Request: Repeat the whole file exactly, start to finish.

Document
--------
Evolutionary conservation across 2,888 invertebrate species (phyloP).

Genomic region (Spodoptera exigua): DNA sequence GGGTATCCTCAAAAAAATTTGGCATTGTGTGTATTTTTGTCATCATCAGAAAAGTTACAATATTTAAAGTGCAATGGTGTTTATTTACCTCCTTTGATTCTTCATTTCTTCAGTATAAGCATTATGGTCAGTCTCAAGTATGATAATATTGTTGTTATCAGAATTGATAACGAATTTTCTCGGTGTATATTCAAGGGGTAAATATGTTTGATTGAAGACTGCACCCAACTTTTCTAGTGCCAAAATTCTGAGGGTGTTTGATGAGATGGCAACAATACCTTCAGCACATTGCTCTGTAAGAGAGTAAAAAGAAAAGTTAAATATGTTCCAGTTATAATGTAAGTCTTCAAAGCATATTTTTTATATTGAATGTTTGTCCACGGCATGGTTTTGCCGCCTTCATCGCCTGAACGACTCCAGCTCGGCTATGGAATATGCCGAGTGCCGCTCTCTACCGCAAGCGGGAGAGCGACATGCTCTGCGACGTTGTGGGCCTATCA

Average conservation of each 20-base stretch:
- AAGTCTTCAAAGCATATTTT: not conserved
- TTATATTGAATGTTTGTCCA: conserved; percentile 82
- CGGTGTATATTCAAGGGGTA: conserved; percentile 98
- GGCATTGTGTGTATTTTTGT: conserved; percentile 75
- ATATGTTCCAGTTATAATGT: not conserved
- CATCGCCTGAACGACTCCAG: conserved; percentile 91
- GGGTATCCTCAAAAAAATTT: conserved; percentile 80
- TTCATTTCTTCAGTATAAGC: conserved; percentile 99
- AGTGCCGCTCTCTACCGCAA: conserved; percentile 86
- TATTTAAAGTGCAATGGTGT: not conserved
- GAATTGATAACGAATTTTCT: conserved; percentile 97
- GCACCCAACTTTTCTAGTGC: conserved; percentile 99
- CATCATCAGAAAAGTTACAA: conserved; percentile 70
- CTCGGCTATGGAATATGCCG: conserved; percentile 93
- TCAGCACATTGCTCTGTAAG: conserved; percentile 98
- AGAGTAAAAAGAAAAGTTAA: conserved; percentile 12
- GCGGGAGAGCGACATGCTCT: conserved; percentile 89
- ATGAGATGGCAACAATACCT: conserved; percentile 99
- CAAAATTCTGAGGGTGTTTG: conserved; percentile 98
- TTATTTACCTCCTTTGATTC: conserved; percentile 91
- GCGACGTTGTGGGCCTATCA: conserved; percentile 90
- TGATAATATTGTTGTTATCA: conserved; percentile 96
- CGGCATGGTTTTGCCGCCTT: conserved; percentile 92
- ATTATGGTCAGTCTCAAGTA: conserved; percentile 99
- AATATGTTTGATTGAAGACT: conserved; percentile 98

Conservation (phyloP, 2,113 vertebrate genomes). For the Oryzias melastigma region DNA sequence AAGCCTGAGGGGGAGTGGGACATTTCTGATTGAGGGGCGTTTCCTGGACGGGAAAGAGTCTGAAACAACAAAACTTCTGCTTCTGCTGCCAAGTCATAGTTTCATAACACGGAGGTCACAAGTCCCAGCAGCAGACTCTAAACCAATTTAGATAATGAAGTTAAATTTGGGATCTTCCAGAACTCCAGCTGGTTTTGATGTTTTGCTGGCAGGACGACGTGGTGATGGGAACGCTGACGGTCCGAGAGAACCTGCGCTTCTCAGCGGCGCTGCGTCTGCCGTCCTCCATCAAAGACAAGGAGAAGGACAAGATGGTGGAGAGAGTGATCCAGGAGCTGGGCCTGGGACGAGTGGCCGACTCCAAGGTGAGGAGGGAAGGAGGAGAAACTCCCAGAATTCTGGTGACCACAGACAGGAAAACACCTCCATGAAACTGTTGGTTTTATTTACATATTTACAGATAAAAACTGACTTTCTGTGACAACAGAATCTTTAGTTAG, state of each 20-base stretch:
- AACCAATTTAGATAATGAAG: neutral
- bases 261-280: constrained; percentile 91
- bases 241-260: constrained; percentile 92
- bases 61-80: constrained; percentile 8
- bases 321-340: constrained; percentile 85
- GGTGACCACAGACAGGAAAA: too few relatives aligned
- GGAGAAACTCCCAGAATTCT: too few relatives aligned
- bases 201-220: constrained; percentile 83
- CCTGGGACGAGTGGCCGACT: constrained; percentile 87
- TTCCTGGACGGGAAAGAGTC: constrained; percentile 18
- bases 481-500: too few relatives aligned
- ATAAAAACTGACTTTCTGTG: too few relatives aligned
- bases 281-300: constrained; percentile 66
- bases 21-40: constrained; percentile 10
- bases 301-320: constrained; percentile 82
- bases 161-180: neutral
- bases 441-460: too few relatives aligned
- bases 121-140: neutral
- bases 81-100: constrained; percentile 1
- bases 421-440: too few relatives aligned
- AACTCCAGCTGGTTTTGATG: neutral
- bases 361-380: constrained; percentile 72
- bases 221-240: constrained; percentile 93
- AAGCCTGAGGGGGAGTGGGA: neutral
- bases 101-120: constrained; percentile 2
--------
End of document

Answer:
Evolutionary conservation across 2,888 invertebrate species (phyloP).

Genomic region (Spodoptera exigua): DNA sequence GGGTATCCTCAAAAAAATTTGGCATTGTGTGTATTTTTGTCATCATCAGAAAAGTTACAATATTTAAAGTGCAATGGTGTTTATTTACCTCCTTTGATTCTTCATTTCTTCAGTATAAGCATTATGGTCAGTCTCAAGTATGATAATATTGTTGTTATCAGAATTGATAACGAATTTTCTCGGTGTATATTCAAGGGGTAAATATGTTTGATTGAAGACTGCACCCAACTTTTCTAGTGCCAAAATTCTGAGGGTGTTTGATGAGATGGCAACAATACCTTCAGCACATTGCTCTGTAAGAGAGTAAAAAGAAAAGTTAAATATGTTCCAGTTATAATGTAAGTCTTCAAAGCATATTTTTTATATTGAATGTTTGTCCACGGCATGGTTTTGCCGCCTTCATCGCCTGAACGACTCCAGCTCGGCTATGGAATATGCCGAGTGCCGCTCTCTACCGCAAGCGGGAGAGCGACATGCTCTGCGACGTTGTGGGCCTATCA

Average conservation of each 20-base stretch:
- AAGTCTTCAAAGCATATTTT: not conserved
- TTATATTGAATGTTTGTCCA: conserved; percentile 82
- CGGTGTATATTCAAGGGGTA: conserved; percentile 98
- GGCATTGTGTGTATTTTTGT: conserved; percentile 75
- ATATGTTCCAGTTATAATGT: not conserved
- CATCGCCTGAACGACTCCAG: conserved; percentile 91
- GGGTATCCTCAAAAAAATTT: conserved; percentile 80
- TTCATTTCTTCAGTATAAGC: conserved; percentile 99
- AGTGCCGCTCTCTACCGCAA: conserved; percentile 86
- TATTTAAAGTGCAATGGTGT: not conserved
- GAATTGATAACGAATTTTCT: conserved; percentile 97
- GCACCCAACTTTTCTAGTGC: conserved; percentile 99
- CATCATCAGAAAAGTTACAA: conserved; percentile 70
- CTCGGCTATGGAATATGCCG: conserved; percentile 93
- TCAGCACATTGCTCTGTAAG: conserved; percentile 98
- AGAGTAAAAAGAAAAGTTAA: conserved; percentile 12
- GCGGGAGAGCGACATGCTCT: conserved; percentile 89
- ATGAGATGGCAACAATACCT: conserved; percentile 99
- CAAAATTCTGAGGGTGTTTG: conserved; percentile 98
- TTATTTACCTCCTTTGATTC: conserved; percentile 91
- GCGACGTTGTGGGCCTATCA: conserved; percentile 90
- TGATAATATTGTTGTTATCA: conserved; percentile 96
- CGGCATGGTTTTGCCGCCTT: conserved; percentile 92
- ATTATGGTCAGTCTCAAGTA: conserved; percentile 99
- AATATGTTTGATTGAAGACT: conserved; percentile 98

Conservation (phyloP, 2,113 vertebrate genomes). For the Oryzias melastigma region DNA sequence AAGCCTGAGGGGGAGTGGGACATTTCTGATTGAGGGGCGTTTCCTGGACGGGAAAGAGTCTGAAACAACAAAACTTCTGCTTCTGCTGCCAAGTCATAGTTTCATAACACGGAGGTCACAAGTCCCAGCAGCAGACTCTAAACCAATTTAGATAATGAAGTTAAATTTGGGATCTTCCAGAACTCCAGCTGGTTTTGATGTTTTGCTGGCAGGACGACGTGGTGATGGGAACGCTGACGGTCCGAGAGAACCTGCGCTTCTCAGCGGCGCTGCGTCTGCCGTCCTCCATCAAAGACAAGGAGAAGGACAAGATGGTGGAGAGAGTGATCCAGGAGCTGGGCCTGGGACGAGTGGCCGACTCCAAGGTGAGGAGGGAAGGAGGAGAAACTCCCAGAATTCTGGTGACCACAGACAGGAAAACACCTCCATGAAACTGTTGGTTTTATTTACATATTTACAGATAAAAACTGACTTTCTGTGACAACAGAATCTTTAGTTAG, state of each 20-base stretch:
- AACCAATTTAGATAATGAAG: neutral
- bases 261-280: constrained; percentile 91
- bases 241-260: constrained; percentile 92
- bases 61-80: constrained; percentile 8
- bases 321-340: constrained; percentile 85
- GGTGACCACAGACAGGAAAA: too few relatives aligned
- GGAGAAACTCCCAGAATTCT: too few relatives aligned
- bases 201-220: constrained; percentile 83
- CCTGGGACGAGTGGCCGACT: constrained; percentile 87
- TTCCTGGACGGGAAAGAGTC: constrained; percentile 18
- bases 481-500: too few relatives aligned
- ATAAAAACTGACTTTCTGTG: too few relatives aligned
- bases 281-300: constrained; percentile 66
- bases 21-40: constrained; percentile 10
- bases 301-320: constrained; percentile 82
- bases 161-180: neutral
- bases 441-460: too few relatives aligned
- bases 121-140: neutral
- bases 81-100: constrained; percentile 1
- bases 421-440: too few relatives aligned
- AACTCCAGCTGGTTTTGATG: neutral
- bases 361-380: constrained; percentile 72
- bases 221-240: constrained; percentile 93
- AAGCCTGAGGGGGAGTGGGA: neutral
- bases 101-120: constrained; percentile 2